Definition of gravitation in English:

gravitation

noun

  • 1Movement, or a tendency to move, towards a centre of gravity, as in the falling of bodies to the earth.

    • ‘Newton had deduced from his theory of gravitation that the Earth would be flattened at the poles.’
    • ‘Thus it was that the impenetrability, the mobility, the impulsive force of bodies, and the laws of motion and of gravitation, were discovered.’
    • ‘But the vortex theory did not explain the gravitation of terrestrial objects towards the earth's poles, and, when applied to celestial matter, the theory clashed with certain known facts about planetary movements.’
    • ‘Aristotle's notion of the motion of bodies impeded understanding of gravitation for a long time.’
    • ‘He introduced this in 1817 in his study of a problem of Kepler of determining the motion of three bodies moving under mutual gravitation.’
    trend, movement, drift, swing, gravitation
    View synonyms
    1. 1.1Physics The force responsible for gravitation; gravity.
      • ‘The gravitation force actually converts potential energy into mass by forcing protons and electrons to combine into neutrons.’
      • ‘She thought of the universe as being full of mystical forces including gravitation and magnetism.’
      • ‘When the twentieth century began we knew of only two types of natural force: gravitation and the intertwined influence of electricity and magnetism.’
      • ‘No longer able to withstand the force of its own gravitation, the core collapses.’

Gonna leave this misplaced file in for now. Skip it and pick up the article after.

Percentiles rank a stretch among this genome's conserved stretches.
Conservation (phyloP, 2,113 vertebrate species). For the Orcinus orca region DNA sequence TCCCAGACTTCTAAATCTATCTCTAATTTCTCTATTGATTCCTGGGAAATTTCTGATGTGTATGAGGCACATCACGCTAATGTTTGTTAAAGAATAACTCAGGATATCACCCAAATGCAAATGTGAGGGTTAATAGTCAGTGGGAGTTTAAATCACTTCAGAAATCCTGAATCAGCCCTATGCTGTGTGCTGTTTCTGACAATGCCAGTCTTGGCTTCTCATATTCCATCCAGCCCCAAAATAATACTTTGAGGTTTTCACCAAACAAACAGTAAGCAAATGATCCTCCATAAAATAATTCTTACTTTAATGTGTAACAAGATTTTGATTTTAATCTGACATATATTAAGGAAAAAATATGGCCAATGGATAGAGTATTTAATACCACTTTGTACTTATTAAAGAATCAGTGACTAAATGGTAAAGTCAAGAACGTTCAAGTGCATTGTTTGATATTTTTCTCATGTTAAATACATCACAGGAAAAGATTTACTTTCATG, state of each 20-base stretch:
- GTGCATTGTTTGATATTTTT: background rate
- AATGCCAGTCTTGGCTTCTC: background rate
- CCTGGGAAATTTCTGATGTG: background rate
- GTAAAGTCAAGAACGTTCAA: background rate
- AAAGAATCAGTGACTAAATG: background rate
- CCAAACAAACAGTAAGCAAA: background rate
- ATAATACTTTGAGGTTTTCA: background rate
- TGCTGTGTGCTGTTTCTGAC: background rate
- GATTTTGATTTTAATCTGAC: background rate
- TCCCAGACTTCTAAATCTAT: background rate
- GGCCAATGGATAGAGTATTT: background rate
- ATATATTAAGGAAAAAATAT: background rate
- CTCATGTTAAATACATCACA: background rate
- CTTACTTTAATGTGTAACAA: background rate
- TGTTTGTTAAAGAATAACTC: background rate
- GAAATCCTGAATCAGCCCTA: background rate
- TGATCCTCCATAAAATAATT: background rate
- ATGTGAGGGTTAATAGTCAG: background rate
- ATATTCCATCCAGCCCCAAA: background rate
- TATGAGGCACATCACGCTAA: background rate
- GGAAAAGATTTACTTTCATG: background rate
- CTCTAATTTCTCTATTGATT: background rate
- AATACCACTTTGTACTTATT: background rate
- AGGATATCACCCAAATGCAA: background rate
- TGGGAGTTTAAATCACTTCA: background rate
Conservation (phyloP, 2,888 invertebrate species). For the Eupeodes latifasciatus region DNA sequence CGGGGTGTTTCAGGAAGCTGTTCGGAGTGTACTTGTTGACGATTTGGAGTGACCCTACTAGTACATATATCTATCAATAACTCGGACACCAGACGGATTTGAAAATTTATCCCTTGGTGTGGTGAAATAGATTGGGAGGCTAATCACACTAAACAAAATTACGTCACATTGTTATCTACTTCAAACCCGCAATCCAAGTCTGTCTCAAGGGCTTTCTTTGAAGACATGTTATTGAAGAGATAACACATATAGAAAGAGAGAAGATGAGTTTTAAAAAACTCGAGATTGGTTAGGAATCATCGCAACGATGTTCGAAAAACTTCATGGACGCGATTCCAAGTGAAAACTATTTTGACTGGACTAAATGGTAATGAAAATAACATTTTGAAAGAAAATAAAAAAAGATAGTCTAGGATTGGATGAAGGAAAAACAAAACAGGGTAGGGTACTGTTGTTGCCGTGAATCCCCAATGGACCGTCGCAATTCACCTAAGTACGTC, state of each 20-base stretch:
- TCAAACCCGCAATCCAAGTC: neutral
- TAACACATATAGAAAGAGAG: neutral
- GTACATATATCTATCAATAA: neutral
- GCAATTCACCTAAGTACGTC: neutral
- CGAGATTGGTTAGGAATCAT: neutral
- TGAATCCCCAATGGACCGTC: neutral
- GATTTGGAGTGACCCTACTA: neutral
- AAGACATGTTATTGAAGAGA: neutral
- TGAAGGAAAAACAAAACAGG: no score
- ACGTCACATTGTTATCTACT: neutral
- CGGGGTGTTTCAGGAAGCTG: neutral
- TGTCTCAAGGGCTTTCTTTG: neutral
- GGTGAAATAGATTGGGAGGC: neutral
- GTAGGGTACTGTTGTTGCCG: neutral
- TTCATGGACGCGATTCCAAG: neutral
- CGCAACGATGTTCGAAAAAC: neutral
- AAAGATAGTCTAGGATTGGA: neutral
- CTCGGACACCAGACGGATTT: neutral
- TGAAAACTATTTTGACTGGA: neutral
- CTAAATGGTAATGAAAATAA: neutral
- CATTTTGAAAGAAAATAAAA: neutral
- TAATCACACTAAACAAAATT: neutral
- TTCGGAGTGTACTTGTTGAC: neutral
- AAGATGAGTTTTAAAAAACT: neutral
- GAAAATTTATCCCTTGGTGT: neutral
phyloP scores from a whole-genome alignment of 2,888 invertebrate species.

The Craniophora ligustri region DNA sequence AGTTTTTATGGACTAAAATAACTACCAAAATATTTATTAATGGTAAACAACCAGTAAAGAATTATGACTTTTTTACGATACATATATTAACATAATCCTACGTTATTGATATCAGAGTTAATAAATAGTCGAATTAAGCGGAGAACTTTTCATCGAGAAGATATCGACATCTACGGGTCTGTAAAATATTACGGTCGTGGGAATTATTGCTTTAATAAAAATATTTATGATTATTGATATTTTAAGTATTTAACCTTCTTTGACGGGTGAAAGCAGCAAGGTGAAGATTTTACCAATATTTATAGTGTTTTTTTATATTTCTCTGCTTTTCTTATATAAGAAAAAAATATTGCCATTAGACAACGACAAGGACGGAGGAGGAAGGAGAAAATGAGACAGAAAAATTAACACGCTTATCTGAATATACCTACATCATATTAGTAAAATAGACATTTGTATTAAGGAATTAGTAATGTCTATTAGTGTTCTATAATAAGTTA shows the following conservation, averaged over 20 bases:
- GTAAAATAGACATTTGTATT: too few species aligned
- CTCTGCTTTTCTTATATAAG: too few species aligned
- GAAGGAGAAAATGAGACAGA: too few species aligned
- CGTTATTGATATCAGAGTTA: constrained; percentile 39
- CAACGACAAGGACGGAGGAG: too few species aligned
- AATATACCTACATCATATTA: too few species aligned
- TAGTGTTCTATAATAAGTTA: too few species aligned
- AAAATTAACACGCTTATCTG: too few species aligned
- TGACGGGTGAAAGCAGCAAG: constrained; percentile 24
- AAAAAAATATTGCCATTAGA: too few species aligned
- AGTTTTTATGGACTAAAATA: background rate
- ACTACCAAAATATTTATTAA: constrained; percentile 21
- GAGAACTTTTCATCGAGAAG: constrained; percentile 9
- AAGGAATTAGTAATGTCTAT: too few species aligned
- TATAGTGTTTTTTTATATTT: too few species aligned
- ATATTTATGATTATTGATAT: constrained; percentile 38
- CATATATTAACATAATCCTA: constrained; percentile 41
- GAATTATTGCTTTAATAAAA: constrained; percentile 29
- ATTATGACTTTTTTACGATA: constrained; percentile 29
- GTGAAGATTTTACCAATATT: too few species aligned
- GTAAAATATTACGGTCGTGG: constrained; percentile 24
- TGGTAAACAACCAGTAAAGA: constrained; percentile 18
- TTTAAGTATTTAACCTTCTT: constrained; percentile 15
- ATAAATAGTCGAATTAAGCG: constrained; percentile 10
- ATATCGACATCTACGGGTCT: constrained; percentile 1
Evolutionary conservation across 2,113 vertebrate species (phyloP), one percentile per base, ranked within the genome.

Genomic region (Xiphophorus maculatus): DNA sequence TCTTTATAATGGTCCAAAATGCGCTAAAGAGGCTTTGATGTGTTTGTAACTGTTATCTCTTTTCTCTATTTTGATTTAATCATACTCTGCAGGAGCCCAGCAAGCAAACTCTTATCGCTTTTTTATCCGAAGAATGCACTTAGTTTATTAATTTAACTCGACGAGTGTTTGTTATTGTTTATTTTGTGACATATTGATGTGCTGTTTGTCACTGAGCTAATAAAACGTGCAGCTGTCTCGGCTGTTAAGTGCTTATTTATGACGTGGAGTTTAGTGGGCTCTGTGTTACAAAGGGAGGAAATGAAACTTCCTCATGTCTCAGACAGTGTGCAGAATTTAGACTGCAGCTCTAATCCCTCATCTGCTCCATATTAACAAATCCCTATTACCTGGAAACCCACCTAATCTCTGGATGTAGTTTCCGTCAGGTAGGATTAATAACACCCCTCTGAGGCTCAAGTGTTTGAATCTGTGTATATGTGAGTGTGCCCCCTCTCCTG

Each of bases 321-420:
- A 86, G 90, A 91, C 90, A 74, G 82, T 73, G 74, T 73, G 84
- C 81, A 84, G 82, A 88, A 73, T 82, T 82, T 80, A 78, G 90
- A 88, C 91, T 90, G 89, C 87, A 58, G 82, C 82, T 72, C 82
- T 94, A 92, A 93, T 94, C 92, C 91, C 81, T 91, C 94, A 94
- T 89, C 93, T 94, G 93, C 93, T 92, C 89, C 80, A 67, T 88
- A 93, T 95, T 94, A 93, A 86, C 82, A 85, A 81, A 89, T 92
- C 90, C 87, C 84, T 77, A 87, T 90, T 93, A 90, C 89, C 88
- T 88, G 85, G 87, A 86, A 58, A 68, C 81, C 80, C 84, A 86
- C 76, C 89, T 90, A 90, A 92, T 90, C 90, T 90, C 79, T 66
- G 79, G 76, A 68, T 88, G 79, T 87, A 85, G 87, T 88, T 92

• ‘We know of four forces in nature: gravitation, electromagnetism, and the strong and weak nuclear forces.’
  • 2Movement towards or attraction to something:

    ‘this recent gravitation towards the Continent’
    • ‘Her stage work was largely overshadowed by her work in films, but in both arenas she will be remembered for her intensity, her gravitation towards extreme roles and her firm commitment to those roles.’
    • ‘It's almost as though we believe our society is caught up in some kind of unstoppable gravitation towards more consumption, more production, more alienation.’
    • ‘Overall, there's been a gravitation towards rootsy instruments and old-timey songs.’
    • ‘Her gravitation towards Italy and Italian culture functions as a kind replacement for the personal and cultural decimation she has witnessed as the daughter and niece of Holocaust victims.’
    • ‘According to many experts, however, the move is both a symptom of changing retail trends and a long expected gravitation towards the store's natural born market.’
    • ‘A number of factors led to her gravitation towards the Balkan region.’
    • ‘I feel a sudden gravitation towards this young man and follow him to the side of the park where he sits glaring at the protesters.’
    • ‘Perhaps gravitation toward his approach depends more on your sensibility than his.’
    • ‘His gravitation towards people and things that expand his horizons is absolutely inspiring.’
    • ‘Are you trying to tell me that our obvious gravitation towards each other isn't real?’
    • ‘Yes, that's speculative but if there was more than one fellow involved within a timeframe of several weeks, a purposeful gravitation towards the one adjudged superior on some level seems a reasonable possibility.’
    • ‘Why do you feel there isn't a mass gravitation towards positive messages in hip hop?’
    • ‘But she blocked his gravitation toward painting.’
    • ‘Like the planets of the solar system, men too were drawn into a type of gravitation toward goodness in this way.’
    • ‘How do we battle the gravitation toward happy consensus that paralyzes our national debate?’

Origin

Mid 17th century: from modern Latin gravitatio(n-), from the verb gravitare (see gravitate).

Pronunciation

gravitation

/ɡravɪˈteɪʃ(ə)n/